Nursing Shortages: Why the demand continues to grow
Registered nursing is one of the largest growing occupations in the world, and theirs a few different reasons for the continued demand. Not only is there a shortage of practicing nurses, but there is also a shortage of nursing educators. A shortage occurs when the demand for nurses is higher than the number of registered nurses available to work. As the current nursing shortage grows, the pressure continues to intensify for nursing programs to increase enrollment capacity to fill the vacant positions.
What is causing the nursing shortage?
- Retiring nurses or those choosing to leave the profession
- Aging population necessitates increasing the level of care patients require
- Nursing facility shortage capping prelicensure admission capacity
- Nursing burnout
There is an abundant number of registered nurses either retiring or pursuing different professions. There has been a notable increase in nurses taking early retirement reducing an already depleted work force. The ANA estimates that one million nurses will retire between 2021 and 2030. Not only is the profession expected to lose a large number of nurses, but when experienced nurses leave, healthcare organizations are left to mitigate the threat of lost knowledge. Nurses will leave with the critical experience and knowledge they’ve accumulated, leaving enormous shoes to fill for graduating nurses.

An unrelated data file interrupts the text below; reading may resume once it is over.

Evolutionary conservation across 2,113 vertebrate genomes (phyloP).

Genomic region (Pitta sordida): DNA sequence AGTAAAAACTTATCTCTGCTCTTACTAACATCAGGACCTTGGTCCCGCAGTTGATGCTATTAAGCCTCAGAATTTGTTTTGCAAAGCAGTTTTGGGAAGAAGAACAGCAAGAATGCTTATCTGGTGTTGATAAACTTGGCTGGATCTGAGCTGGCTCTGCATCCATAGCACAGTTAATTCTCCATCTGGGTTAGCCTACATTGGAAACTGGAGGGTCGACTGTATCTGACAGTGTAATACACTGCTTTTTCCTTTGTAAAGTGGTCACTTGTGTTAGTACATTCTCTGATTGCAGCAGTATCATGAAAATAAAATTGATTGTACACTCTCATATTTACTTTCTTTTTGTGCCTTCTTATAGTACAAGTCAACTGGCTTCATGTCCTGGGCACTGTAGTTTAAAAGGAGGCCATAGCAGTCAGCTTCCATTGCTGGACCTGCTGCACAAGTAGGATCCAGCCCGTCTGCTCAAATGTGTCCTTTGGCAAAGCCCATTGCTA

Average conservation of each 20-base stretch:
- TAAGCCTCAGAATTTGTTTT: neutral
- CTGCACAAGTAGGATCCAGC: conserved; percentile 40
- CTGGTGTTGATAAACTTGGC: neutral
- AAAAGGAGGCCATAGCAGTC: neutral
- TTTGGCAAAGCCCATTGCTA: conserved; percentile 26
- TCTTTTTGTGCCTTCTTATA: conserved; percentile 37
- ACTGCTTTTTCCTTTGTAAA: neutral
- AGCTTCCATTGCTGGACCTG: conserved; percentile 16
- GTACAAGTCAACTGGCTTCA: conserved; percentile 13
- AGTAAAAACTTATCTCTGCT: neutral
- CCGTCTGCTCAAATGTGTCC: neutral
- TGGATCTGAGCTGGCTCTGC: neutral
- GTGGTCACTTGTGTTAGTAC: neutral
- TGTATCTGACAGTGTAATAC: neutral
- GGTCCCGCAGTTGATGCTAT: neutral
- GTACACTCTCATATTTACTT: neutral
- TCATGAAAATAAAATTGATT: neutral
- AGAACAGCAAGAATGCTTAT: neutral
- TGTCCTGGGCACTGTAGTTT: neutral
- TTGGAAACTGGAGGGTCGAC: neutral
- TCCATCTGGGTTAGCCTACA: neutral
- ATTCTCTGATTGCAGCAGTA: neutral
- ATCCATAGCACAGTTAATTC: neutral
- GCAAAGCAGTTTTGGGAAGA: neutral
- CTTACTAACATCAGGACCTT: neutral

The second main culprit for the nursing shortage is that people are living longer due to advancing medical science. The U.S. has the largest number of Americans over the age of 65. As the population continues to age, the number of health conditions, chronic illnesses and co-morbidities requiring healthcare agencies to increase staff to provide quality care.
The third element for nursing shortages is the pre-licensure nursing education capacity. There is a direct link between the nursing shortage and nursing education. According the AACN, nursing schools in the U.S. turned away 80,000 qualified applicants due to an inadequate number of faculty, clinical sites, academic space, and budget.
The final contributor to highlight is nursing burnout. With the nursing shortage and the complexity of healthcare needs, many nurses are overworked and emotionally exhausted. Nurses are choosing to leave the profession. If the nursing shortage is not addressed, nurses will continue to leave the profession due to burnout. States with the highest amount of nursing vacancies include California, Texas, and New York.
How Caring Bees HealthCare is dealing with nursing shortage:
Caring Bees HealthCare, along with healthcare agencies across the country are trying to recruit nurses to fill vacant positions. As a homecare agency we provide flexibility for our nurses with scheduling. This is a way for us to provide our nurses with the ability to avoid burnout, as they can set their schedules at their convenience. We are also turning our attention to hiring nurses that have recently graduated and providing further training with our experienced Rn’s. We hope that these two strategies will help us avoid nursing shortages in the future in our organization, so we can provide more care for our patients in need.
“Nursing Shortage: Why There's a Continued Demand for Nurses.” Southern New Hampshire University, https://www.snhu.edu/about-us/newsroom/health/nursing-shortage.